The RCEP, as G Zero explains, isn't as detailed and doesn’t encompass as wide a scope as the TPP, but this is not necessarily a deficit. In fact, the RCEP’s strong environmental, labor, and intellectual property protections is a kind of 3-D chess move by China, one designed to put the U.S. into a difficult place. Environmental, labor, and IP protections were all-important negotiating positions for the Americans for the TPP. Weakening such protections, combined with the country-of-origin and lower tariff provisions in the RCEP, will put American regulators into a tough bind. 

In a world in which two thirds of American consumers prefer producers to provide them with environmentally or labor-friendly products, the RCEP makes it harder for them to know the conditions under which their products are manufactured. The lax “country-of-origin” terms allow any of the 15 RCEP member nations to sell a product as domestically produced if at least 40% of said product was manufactured in any of the member nations—that is, even if 40% of a Vietnamese widget was made in another member state, it could still be labeled as “Made in Vietnam.” In a trend accelerated by the U.S.-China trade war, and President Trump's related China tariffs, much of China's assembly line production has already been moved out of China and into ASEAN nations like Vietnam and Cambodia, according to Brandeis economist Peter Petri. The RCEP allows China to do a much more full-throated run-around any current or future U.S. tariffs.

Amid COVID-19 restrictions and disruptions, expanding and sustaining supply chains is becoming increasingly important—a fact recognized by the Chinese. “Due to the rising protectionism and mounting downward pressure on the global economy from the COVID-19 outbreak,” reported state-media China Daily on the RCEP, “China needs a safe external environment to boost its domestic market.” Chinese firms are increasingly outsourcing to their ASEAN neighbors, and RCEP will only accelerate what consulting firm BCI Global calls “Leaving China without completely leaving China.”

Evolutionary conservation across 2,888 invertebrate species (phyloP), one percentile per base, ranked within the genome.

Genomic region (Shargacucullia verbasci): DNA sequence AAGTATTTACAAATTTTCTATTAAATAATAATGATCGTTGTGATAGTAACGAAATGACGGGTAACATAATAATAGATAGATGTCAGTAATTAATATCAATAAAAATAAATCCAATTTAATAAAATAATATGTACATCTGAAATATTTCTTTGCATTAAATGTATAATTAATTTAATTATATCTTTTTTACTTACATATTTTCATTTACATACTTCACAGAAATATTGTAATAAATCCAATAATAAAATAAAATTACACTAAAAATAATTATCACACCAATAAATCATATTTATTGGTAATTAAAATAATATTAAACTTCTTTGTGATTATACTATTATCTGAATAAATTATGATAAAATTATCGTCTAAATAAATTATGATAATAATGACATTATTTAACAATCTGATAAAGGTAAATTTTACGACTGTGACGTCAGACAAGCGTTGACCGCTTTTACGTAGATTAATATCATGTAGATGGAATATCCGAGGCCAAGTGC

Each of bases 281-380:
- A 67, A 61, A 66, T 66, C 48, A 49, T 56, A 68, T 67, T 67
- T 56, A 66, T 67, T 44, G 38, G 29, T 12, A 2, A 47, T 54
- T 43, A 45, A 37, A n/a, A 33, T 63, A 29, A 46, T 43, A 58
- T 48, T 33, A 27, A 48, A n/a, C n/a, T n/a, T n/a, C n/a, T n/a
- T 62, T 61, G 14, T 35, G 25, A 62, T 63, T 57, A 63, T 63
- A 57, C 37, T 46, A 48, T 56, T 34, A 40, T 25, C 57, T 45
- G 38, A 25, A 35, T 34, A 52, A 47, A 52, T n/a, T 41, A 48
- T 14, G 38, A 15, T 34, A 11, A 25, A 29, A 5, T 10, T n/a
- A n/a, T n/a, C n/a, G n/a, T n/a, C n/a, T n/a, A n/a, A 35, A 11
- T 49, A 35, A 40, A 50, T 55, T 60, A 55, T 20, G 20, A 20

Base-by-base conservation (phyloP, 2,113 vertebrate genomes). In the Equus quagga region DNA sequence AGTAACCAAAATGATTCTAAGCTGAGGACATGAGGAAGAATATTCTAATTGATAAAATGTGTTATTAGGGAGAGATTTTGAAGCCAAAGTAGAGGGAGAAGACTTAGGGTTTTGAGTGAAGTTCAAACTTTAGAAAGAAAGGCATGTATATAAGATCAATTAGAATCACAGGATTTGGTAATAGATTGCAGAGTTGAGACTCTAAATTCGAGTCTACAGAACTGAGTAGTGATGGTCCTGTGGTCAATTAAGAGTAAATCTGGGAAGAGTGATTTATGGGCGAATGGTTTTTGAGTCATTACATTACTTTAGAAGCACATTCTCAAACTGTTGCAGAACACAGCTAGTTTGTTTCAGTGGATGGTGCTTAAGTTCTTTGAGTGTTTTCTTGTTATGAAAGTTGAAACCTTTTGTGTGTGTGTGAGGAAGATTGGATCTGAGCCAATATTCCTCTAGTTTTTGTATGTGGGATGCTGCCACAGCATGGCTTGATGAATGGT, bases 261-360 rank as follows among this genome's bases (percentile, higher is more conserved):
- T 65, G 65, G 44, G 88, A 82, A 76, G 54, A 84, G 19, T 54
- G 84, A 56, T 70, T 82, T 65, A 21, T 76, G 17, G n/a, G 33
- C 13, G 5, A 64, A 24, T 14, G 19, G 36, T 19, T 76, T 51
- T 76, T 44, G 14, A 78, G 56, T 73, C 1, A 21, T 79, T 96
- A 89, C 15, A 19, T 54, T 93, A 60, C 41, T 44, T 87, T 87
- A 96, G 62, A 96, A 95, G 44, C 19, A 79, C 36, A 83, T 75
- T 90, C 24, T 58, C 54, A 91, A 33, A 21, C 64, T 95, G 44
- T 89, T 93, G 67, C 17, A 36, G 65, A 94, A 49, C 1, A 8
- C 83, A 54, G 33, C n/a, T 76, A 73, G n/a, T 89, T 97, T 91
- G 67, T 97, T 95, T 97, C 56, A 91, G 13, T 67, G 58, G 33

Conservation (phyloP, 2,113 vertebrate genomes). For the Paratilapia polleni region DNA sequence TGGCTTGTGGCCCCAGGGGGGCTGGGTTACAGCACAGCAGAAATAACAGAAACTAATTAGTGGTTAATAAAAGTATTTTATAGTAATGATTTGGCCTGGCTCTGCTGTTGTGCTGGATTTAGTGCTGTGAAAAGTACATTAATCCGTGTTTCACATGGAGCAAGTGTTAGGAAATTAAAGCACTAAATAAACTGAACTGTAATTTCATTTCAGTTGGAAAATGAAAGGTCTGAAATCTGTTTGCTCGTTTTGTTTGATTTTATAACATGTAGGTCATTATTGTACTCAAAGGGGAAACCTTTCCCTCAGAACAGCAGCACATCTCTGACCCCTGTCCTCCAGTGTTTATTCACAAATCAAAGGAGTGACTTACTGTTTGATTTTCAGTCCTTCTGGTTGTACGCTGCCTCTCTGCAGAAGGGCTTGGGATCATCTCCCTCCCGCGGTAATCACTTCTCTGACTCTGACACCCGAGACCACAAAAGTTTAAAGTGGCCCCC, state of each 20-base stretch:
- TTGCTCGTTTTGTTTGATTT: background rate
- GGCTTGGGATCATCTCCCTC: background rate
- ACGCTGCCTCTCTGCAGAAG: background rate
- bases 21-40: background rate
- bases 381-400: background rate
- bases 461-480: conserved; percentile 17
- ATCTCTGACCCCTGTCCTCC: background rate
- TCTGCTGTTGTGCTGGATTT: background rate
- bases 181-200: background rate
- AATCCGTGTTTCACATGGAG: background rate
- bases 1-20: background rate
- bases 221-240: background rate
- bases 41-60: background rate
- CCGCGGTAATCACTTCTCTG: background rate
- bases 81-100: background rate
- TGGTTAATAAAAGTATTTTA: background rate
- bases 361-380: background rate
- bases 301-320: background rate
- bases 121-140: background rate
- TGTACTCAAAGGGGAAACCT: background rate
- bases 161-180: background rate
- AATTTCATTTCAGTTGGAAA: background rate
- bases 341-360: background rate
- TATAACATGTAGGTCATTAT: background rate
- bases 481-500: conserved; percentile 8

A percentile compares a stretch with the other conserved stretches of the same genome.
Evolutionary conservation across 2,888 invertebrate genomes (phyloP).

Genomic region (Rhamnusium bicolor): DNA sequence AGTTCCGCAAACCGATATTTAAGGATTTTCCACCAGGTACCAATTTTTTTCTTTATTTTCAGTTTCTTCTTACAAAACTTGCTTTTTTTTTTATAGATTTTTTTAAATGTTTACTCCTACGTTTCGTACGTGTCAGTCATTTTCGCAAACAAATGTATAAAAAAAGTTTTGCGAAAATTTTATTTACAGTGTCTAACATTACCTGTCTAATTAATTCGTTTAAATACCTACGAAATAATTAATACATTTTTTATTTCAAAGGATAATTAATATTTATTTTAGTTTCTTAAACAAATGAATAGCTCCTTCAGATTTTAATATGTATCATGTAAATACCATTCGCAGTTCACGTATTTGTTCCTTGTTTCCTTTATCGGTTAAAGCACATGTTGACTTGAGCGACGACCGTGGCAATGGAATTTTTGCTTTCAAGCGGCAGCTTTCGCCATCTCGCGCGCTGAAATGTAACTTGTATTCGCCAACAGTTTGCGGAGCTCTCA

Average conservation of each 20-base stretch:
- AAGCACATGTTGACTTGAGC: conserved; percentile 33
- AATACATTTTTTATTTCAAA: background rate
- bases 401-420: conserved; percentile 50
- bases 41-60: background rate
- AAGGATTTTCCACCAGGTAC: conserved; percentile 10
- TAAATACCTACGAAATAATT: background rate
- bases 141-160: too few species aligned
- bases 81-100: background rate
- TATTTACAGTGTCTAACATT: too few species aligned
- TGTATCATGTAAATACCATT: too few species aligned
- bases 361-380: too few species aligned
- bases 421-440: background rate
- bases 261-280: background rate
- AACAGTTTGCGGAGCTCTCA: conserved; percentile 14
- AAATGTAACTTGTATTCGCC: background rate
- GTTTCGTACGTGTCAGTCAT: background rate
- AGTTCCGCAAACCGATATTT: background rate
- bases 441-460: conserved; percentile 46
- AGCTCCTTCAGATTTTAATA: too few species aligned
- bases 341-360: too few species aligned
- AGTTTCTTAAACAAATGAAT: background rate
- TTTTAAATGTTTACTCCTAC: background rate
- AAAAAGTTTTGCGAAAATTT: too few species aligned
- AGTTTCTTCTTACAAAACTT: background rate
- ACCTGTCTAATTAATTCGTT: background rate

There is little that any future U.S. administration could do to stymie China's economic expansion through the RCEP. Most of the countries party to the RCEP are, ostensibly, U.S. allies (like Australia and Japan), or preferred trading partners (like Vietnam or Singapore). While the U.S. has shown an unfortunate propensity for unilateral actions at the cost of their allies or partners, it will now face an East and Southeast Asia more than capable of immediately filling in any gaps created by American politicians and regulators. The already-constrained ability of U.S. regulators and China-hawks to prevent or delay Chinese-origin goods from entering the American market will be further handcuffed by the RCEP.